Oh, and she handles all the travel planning and the logistics of getting to painting locations. So really, she does a lot to make the books happen.

Why did you choose the square format and the 99-page length?
I mentioned the book's page count above. As for the format - the years this book covers, I was doing a lot of diptychs. Two 1/4 sheets of watercolor, paired horizontally like an open sketchbook. It was how I fit landscape panoramas in a shoulder bag while hiking around a foreign city. The long 2:1 book format suited these images. It’s obvious in the eBook, which is ‘letterboxed’ in two-page spreads.

Are you happy with the print quality and the binding? Did you get a proof stage with the ability to input comments?
You get as many proofs as you like - though you have to pay to ship to yourself (about $30/copy rush, to Montreal. As it's likely less for anyone else. ). I’m happy with the quality of the paper, while I acknowledge it could be better. I think it’s a trade-off. Perhaps one day I’ll be able to re-issue a collectors edition with a superior binding. Or a hardcover! Wouldn’t that be nice?

How was the price established at US $24.95 (list) and US $22.45 (Amazon discount)
The list price is entirely up to the author.

It's ironically not as good a deal for Canadians, as Amazon doesn't price match - they just convert the USD price - so it's $33 here at home!

Also - Indy publishers will be glad to know - Amazon sometimes discounts the price, but does not discount your royalties. The author is not penalized for Amazon's choice to put it on sale.

At the end of the day, I feel this kind of book is primarily for fans and supporters of my work. People will support me because they like my content - or they won't. It's the bloggers' social contract, isn't it? If people love my free website, this is the one thing they can do to tangibly support me.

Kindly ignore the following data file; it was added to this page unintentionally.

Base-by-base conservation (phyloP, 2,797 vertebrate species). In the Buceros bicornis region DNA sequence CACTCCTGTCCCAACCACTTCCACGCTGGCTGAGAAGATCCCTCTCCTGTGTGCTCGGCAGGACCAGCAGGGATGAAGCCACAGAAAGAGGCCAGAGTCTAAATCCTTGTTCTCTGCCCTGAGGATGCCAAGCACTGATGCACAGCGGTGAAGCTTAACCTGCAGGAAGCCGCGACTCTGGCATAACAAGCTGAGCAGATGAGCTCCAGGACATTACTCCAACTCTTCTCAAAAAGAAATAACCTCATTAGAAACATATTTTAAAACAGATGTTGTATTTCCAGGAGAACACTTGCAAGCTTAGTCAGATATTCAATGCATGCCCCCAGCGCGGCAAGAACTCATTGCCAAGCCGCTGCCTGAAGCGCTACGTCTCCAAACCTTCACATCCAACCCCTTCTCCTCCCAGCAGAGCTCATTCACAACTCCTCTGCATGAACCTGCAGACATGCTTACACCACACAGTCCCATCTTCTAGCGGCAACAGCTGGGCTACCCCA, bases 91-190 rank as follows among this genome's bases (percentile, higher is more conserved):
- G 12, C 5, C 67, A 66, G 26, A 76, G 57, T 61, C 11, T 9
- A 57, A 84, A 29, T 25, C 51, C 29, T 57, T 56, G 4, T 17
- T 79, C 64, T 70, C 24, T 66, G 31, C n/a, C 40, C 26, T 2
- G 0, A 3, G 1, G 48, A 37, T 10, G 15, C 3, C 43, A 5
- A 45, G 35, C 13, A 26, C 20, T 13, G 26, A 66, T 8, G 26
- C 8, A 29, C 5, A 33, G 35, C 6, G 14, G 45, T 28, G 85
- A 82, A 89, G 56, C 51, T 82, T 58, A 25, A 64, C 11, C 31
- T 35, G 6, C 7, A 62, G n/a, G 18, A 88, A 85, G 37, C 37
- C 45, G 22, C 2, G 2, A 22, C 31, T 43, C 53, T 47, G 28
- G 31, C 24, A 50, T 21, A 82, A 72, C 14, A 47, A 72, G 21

I'm not pretending The Urban Sketcher isn't better value-for-money. It's currently on sale for $18.76. Just pound for pound there is a lot of information in my first book. But there is a lot of hard-won experience in Direct Watercolor. And it's a beautiful book :)

So that's all the thinking behind that!

Is the digital edition available in any other formats or for any other devices besides the Kindle app and the Kindle Fire? 
Right now, no. As far as I know, there's a kindle app for anything that has a screen. If you're reading this now, you can read the ebook on the same device.

I could put it up on the iBooks store, or Kobo, but honestly, all my research is saying you're better off writing a new book than chasing down alternate sales streams. I could be wrong here, I'm just a guy with a dream. When I'm more organized I'll 'go wide' as the self-publishers call it.

Are you contractually precluded from releasing it in other formats?
Authors can choose to be exclusive with Amazon, but I did not.

If you do, you can be in their 'all you can read' library called Kindle Unlimited. But I feel that's more for fiction than for art books? (Romance, Fantasy, Thrillers). So I didn't go that route and I'm able to sell it anywhere I choose, as long as it's at price parity with Amazon.

Is Direct Watercolor sold in brick-and-mortar stores, or any online stores besides Amazon?
Again, you can choose to allow bookstores to order and re-sell your print-on-demand book, but I did not.

Amazon has set this up to be as rough as possible on the bookstores. The author has to subsidize the reseller. (Amazon calls this 'Expanded Distribution'). If I were to sign up for it, I'd be giving almost 70% of my royalties to the bookstore. It just didn't make sense for this project.

I apologize to all the independent bookstores out there. And if I was writing a detective novel, I probably would do it, because browsing would be a bigger factor than fan-support. I wish there was a better solution for this. If I lived in the US I would handle shipping books to stores myself. But as a Canadian, I can't manage the shipping costs. (Book rate shipping does not apply cross-border).